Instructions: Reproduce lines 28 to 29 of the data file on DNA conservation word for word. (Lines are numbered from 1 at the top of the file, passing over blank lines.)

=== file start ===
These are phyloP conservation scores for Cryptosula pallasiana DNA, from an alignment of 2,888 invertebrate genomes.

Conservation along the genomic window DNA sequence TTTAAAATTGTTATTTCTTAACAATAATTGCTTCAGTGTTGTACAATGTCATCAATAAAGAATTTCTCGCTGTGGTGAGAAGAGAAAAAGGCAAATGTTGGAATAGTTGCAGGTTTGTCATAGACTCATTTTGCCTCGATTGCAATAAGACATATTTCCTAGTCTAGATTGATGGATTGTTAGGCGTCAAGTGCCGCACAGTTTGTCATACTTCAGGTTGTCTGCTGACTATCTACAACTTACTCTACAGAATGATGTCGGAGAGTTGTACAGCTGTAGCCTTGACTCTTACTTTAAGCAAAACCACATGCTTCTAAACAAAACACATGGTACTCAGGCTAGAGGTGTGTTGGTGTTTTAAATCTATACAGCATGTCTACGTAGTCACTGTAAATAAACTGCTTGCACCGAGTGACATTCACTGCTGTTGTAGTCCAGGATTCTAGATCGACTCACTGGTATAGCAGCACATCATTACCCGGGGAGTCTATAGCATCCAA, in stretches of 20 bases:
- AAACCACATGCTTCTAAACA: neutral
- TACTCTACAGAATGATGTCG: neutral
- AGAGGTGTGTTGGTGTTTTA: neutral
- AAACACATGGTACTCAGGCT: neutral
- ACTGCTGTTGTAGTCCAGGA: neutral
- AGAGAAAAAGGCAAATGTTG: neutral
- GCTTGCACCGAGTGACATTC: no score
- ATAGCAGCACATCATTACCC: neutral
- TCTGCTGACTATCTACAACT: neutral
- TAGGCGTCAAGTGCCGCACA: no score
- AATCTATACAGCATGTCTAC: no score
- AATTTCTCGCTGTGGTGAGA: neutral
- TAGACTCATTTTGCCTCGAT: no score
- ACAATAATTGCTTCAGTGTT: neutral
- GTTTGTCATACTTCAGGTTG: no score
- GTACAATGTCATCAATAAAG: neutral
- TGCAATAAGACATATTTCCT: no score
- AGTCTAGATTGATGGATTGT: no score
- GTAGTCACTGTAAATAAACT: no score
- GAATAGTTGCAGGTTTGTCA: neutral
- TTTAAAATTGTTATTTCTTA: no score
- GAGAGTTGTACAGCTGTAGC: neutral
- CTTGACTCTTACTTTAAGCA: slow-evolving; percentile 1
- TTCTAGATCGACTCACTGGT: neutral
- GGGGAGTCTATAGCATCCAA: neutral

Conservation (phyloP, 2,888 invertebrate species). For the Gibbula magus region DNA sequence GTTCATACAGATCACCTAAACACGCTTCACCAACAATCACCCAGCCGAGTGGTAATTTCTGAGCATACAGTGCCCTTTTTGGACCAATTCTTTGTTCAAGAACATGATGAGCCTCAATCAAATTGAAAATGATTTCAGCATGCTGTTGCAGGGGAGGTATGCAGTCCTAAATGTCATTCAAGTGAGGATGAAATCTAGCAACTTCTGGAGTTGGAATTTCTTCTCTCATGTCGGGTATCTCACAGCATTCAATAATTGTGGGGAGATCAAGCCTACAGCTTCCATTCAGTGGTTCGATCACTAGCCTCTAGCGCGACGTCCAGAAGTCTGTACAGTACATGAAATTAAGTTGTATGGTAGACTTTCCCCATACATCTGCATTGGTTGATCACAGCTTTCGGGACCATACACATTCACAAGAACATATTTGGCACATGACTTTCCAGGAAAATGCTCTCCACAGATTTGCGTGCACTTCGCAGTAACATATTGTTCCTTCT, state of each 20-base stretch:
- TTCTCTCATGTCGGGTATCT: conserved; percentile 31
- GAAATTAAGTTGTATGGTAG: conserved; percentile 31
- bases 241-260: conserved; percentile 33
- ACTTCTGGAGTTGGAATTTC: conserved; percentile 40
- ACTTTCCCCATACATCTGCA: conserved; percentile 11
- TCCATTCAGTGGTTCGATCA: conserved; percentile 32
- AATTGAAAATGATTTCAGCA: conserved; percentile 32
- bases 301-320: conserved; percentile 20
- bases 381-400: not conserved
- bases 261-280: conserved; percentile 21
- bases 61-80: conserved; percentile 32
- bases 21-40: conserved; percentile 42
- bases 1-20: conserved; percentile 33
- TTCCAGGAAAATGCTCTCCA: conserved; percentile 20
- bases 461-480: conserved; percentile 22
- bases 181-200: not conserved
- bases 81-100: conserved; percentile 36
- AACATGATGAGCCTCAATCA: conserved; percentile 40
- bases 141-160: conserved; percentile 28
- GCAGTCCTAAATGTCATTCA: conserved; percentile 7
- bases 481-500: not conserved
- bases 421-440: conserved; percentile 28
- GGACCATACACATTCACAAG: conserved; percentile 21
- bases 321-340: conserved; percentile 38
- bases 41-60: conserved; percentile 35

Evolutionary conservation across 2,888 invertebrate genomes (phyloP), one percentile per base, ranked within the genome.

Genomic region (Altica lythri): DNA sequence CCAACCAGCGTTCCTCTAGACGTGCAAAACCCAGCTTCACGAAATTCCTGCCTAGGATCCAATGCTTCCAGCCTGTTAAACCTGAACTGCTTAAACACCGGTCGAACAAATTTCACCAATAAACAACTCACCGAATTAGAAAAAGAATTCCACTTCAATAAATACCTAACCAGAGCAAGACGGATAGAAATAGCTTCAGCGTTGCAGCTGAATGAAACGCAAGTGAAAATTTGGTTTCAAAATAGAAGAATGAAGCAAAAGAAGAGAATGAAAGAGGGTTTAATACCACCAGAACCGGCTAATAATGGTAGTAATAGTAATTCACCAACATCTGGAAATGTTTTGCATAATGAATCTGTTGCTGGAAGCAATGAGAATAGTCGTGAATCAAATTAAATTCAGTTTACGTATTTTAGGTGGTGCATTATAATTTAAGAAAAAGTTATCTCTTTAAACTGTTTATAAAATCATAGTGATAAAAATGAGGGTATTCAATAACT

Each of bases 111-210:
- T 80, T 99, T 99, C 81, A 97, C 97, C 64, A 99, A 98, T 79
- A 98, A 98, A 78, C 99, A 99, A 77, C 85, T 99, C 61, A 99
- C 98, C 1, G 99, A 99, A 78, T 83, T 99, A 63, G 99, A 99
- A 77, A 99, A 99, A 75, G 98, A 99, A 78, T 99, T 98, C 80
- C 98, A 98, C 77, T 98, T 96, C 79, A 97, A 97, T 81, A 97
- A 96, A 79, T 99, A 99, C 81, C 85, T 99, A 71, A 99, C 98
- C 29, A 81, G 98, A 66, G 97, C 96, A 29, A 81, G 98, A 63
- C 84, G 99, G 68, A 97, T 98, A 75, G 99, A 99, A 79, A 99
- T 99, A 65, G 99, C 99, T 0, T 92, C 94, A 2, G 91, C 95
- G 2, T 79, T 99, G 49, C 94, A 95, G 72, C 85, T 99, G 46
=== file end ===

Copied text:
Conservation (phyloP, 2,888 invertebrate species). For the Gibbula magus region DNA sequence GTTCATACAGATCACCTAAACACGCTTCACCAACAATCACCCAGCCGAGTGGTAATTTCTGAGCATACAGTGCCCTTTTTGGACCAATTCTTTGTTCAAGAACATGATGAGCCTCAATCAAATTGAAAATGATTTCAGCATGCTGTTGCAGGGGAGGTATGCAGTCCTAAATGTCATTCAAGTGAGGATGAAATCTAGCAACTTCTGGAGTTGGAATTTCTTCTCTCATGTCGGGTATCTCACAGCATTCAATAATTGTGGGGAGATCAAGCCTACAGCTTCCATTCAGTGGTTCGATCACTAGCCTCTAGCGCGACGTCCAGAAGTCTGTACAGTACATGAAATTAAGTTGTATGGTAGACTTTCCCCATACATCTGCATTGGTTGATCACAGCTTTCGGGACCATACACATTCACAAGAACATATTTGGCACATGACTTTCCAGGAAAATGCTCTCCACAGATTTGCGTGCACTTCGCAGTAACATATTGTTCCTTCT, state of each 20-base stretch:
- TTCTCTCATGTCGGGTATCT: conserved; percentile 31